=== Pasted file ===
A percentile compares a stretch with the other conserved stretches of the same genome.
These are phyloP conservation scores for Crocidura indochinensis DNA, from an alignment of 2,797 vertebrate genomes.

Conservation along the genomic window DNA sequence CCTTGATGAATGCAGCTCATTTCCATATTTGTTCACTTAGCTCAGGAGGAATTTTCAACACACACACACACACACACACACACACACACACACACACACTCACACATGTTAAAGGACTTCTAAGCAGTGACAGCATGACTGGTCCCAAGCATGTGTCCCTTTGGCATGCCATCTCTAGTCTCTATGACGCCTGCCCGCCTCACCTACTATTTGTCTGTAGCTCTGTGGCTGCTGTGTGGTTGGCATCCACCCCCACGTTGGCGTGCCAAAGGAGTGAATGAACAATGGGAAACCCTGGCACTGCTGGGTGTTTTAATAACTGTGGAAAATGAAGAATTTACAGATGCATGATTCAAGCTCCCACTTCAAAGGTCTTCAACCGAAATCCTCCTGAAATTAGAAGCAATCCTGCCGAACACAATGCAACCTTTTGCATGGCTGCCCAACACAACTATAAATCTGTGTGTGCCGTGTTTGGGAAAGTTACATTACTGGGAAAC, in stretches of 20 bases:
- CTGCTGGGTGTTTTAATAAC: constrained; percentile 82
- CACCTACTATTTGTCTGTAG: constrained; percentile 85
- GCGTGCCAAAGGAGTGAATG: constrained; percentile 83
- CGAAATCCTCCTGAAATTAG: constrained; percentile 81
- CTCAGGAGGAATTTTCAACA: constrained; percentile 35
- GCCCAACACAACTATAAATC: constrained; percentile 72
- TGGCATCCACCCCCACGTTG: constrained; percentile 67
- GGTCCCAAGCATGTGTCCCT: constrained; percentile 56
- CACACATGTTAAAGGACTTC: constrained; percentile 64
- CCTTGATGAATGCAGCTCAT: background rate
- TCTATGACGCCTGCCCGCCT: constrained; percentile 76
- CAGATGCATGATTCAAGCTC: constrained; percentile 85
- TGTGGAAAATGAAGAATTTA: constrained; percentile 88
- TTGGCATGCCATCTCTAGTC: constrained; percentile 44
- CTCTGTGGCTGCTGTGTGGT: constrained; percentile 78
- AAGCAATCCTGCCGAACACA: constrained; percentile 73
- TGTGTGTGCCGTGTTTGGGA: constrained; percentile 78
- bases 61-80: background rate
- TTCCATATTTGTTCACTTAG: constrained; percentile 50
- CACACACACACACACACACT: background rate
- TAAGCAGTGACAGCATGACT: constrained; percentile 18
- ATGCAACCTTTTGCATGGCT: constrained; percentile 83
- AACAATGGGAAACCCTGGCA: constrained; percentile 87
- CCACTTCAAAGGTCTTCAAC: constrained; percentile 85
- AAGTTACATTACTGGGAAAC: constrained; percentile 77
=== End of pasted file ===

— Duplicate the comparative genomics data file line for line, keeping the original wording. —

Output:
A percentile compares a stretch with the other conserved stretches of the same genome.
These are phyloP conservation scores for Crocidura indochinensis DNA, from an alignment of 2,797 vertebrate genomes.

Conservation along the genomic window DNA sequence CCTTGATGAATGCAGCTCATTTCCATATTTGTTCACTTAGCTCAGGAGGAATTTTCAACACACACACACACACACACACACACACACACACACACACACTCACACATGTTAAAGGACTTCTAAGCAGTGACAGCATGACTGGTCCCAAGCATGTGTCCCTTTGGCATGCCATCTCTAGTCTCTATGACGCCTGCCCGCCTCACCTACTATTTGTCTGTAGCTCTGTGGCTGCTGTGTGGTTGGCATCCACCCCCACGTTGGCGTGCCAAAGGAGTGAATGAACAATGGGAAACCCTGGCACTGCTGGGTGTTTTAATAACTGTGGAAAATGAAGAATTTACAGATGCATGATTCAAGCTCCCACTTCAAAGGTCTTCAACCGAAATCCTCCTGAAATTAGAAGCAATCCTGCCGAACACAATGCAACCTTTTGCATGGCTGCCCAACACAACTATAAATCTGTGTGTGCCGTGTTTGGGAAAGTTACATTACTGGGAAAC, in stretches of 20 bases:
- CTGCTGGGTGTTTTAATAAC: constrained; percentile 82
- CACCTACTATTTGTCTGTAG: constrained; percentile 85
- GCGTGCCAAAGGAGTGAATG: constrained; percentile 83
- CGAAATCCTCCTGAAATTAG: constrained; percentile 81
- CTCAGGAGGAATTTTCAACA: constrained; percentile 35
- GCCCAACACAACTATAAATC: constrained; percentile 72
- TGGCATCCACCCCCACGTTG: constrained; percentile 67
- GGTCCCAAGCATGTGTCCCT: constrained; percentile 56
- CACACATGTTAAAGGACTTC: constrained; percentile 64
- CCTTGATGAATGCAGCTCAT: background rate
- TCTATGACGCCTGCCCGCCT: constrained; percentile 76
- CAGATGCATGATTCAAGCTC: constrained; percentile 85
- TGTGGAAAATGAAGAATTTA: constrained; percentile 88
- TTGGCATGCCATCTCTAGTC: constrained; percentile 44
- CTCTGTGGCTGCTGTGTGGT: constrained; percentile 78
- AAGCAATCCTGCCGAACACA: constrained; percentile 73
- TGTGTGTGCCGTGTTTGGGA: constrained; percentile 78
- bases 61-80: background rate
- TTCCATATTTGTTCACTTAG: constrained; percentile 50
- CACACACACACACACACACT: background rate
- TAAGCAGTGACAGCATGACT: constrained; percentile 18
- ATGCAACCTTTTGCATGGCT: constrained; percentile 83
- AACAATGGGAAACCCTGGCA: constrained; percentile 87
- CCACTTCAAAGGTCTTCAAC: constrained; percentile 85
- AAGTTACATTACTGGGAAAC: constrained; percentile 77